The challenge of recovering image data from objects hidden from direct observation or concealed by corners, termed non-line-of-sight imaging (NLoS), can be tackled in several ways, often involving methods to recover information from highly scattered or diffuse optical signals.
Techniques involving time-of-flight measurements as a means of retracing a signal’s journey have been studied for some time, joined more recently by methods using the inherent spatial correlations encoded in scattered light to reconstruct an image. These approaches are hindered in photon-starved scenarios, however, partly due to the poorly understood noise characteristics of that correlation.
A project at Stanford University, Princeton University, Southern Methodist University and Rice University has now made a significant step forward, by developing a better noise model for recovering occluded objects from indirect reflections and training a deep neural network to crunch the numbers. The work was published in Optica.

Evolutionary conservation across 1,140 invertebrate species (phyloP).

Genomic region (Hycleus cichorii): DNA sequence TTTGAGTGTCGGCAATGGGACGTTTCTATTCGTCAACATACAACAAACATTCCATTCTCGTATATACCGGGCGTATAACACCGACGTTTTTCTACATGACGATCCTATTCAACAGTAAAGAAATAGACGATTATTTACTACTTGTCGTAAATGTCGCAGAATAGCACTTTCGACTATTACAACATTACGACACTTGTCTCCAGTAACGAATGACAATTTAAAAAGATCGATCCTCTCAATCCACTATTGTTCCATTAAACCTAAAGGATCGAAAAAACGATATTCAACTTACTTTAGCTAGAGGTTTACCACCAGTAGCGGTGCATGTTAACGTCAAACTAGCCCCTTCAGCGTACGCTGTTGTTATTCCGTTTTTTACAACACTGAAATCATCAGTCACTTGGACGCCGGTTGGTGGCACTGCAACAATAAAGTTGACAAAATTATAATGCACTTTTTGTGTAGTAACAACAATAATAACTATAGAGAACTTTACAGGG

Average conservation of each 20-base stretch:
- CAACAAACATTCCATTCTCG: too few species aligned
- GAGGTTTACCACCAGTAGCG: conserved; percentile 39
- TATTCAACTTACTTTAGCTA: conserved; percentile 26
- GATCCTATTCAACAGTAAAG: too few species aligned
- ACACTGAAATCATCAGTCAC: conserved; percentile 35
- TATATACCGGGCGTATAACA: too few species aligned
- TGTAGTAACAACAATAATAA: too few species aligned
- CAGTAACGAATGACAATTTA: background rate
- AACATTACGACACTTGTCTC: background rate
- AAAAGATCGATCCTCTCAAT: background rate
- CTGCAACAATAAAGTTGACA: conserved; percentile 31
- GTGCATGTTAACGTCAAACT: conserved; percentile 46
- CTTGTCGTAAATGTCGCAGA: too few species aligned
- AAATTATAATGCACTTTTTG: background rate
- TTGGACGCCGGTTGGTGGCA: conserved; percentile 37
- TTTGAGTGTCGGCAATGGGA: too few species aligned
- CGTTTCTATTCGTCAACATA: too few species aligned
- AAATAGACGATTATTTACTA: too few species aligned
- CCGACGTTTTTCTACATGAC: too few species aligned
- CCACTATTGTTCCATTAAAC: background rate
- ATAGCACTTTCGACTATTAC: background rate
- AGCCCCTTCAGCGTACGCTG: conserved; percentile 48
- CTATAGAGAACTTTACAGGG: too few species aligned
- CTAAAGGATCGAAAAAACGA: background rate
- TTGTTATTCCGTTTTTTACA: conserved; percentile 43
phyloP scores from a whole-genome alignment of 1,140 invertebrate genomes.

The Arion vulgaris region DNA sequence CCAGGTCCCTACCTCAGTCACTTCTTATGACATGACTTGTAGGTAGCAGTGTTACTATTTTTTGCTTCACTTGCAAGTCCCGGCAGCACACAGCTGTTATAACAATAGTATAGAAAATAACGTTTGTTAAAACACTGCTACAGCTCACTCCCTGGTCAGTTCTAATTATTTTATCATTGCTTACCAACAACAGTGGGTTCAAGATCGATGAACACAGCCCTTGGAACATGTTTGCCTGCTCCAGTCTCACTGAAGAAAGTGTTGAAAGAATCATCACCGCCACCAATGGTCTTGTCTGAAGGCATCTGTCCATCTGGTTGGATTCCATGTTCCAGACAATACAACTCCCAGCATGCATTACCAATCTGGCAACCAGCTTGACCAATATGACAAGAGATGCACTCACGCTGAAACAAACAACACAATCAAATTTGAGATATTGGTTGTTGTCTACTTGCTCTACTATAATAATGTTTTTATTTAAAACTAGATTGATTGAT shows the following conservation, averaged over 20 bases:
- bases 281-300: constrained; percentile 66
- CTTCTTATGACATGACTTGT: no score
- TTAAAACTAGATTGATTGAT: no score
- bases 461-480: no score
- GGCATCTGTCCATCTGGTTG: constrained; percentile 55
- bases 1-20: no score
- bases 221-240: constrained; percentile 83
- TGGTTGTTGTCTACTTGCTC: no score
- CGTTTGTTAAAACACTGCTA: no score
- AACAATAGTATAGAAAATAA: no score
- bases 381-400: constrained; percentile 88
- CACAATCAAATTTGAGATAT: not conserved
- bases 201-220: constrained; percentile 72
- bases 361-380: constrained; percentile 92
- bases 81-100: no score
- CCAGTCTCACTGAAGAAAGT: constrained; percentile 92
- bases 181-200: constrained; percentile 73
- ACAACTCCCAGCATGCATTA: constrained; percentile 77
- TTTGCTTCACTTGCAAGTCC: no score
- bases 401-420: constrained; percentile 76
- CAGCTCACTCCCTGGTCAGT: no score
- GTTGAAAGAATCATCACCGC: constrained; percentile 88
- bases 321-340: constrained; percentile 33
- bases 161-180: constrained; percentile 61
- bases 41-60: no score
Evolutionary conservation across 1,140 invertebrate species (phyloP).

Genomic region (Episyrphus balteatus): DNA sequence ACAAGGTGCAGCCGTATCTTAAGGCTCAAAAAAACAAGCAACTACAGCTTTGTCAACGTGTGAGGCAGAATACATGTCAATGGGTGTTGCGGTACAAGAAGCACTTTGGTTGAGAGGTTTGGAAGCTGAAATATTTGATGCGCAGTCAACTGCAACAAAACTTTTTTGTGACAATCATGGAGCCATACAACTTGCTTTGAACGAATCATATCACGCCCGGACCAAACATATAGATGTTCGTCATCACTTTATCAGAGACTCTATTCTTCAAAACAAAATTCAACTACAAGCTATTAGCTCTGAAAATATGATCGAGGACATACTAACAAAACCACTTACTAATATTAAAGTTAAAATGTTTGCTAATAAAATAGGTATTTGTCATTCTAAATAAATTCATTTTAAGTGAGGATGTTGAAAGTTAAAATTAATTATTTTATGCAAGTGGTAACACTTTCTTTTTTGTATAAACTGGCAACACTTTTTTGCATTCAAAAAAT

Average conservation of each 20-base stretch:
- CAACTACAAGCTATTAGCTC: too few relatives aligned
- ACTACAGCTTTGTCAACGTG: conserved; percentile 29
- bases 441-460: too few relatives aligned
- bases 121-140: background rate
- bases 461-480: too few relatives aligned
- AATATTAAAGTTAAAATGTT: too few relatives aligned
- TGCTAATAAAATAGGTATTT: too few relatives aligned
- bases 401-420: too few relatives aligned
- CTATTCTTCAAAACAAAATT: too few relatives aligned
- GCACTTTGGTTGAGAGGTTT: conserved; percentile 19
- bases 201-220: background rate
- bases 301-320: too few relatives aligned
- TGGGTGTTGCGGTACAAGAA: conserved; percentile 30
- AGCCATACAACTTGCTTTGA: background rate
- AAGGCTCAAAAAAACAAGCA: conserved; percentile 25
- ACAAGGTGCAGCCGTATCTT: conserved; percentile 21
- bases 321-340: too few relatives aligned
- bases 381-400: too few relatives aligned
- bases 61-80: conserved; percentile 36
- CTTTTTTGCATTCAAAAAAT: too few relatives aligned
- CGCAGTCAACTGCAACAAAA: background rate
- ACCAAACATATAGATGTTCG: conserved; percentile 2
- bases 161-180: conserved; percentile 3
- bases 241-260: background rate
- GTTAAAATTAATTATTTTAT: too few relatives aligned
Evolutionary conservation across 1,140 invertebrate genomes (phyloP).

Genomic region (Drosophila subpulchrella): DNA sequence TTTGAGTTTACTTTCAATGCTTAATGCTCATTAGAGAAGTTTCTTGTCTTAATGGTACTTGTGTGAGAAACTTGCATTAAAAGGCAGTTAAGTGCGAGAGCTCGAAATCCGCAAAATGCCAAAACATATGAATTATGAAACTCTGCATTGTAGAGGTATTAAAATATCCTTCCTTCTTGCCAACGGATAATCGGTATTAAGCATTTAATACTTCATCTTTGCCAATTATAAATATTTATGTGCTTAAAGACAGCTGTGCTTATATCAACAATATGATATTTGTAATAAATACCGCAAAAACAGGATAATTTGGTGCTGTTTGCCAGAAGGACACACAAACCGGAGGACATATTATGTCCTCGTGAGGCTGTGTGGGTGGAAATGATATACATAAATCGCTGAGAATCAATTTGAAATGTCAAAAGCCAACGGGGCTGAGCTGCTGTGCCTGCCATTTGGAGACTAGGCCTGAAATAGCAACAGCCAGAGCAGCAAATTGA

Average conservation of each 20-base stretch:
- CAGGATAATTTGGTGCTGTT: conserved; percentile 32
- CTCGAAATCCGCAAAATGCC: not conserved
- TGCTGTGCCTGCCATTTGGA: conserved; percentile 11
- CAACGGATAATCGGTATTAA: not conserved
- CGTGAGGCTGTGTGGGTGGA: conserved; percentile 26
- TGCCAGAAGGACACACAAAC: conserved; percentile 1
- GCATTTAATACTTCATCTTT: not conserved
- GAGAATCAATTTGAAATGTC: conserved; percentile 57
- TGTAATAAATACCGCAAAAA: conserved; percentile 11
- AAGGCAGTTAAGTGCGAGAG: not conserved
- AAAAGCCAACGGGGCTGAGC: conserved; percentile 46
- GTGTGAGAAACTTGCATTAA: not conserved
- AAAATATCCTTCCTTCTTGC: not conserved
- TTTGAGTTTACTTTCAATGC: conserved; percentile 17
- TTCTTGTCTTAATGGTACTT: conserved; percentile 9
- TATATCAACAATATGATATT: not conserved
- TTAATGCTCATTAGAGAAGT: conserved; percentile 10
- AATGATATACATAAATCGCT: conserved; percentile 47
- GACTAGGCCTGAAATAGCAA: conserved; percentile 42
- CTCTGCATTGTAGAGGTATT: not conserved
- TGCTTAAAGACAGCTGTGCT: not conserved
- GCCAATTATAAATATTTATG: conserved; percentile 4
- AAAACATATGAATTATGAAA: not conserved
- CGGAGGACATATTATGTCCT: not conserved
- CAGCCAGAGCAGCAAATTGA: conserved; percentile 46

“Compared to other approaches, our non-line-of-sight imaging system provides uniquely high resolutions and imaging speeds,” said team leader Christopher Metzler. “These attributes enable applications that wouldn’t otherwise be possible, such as reading the license plate of a hidden car as it is driving or reading a badge worn by someone walking on the other side of a corner.”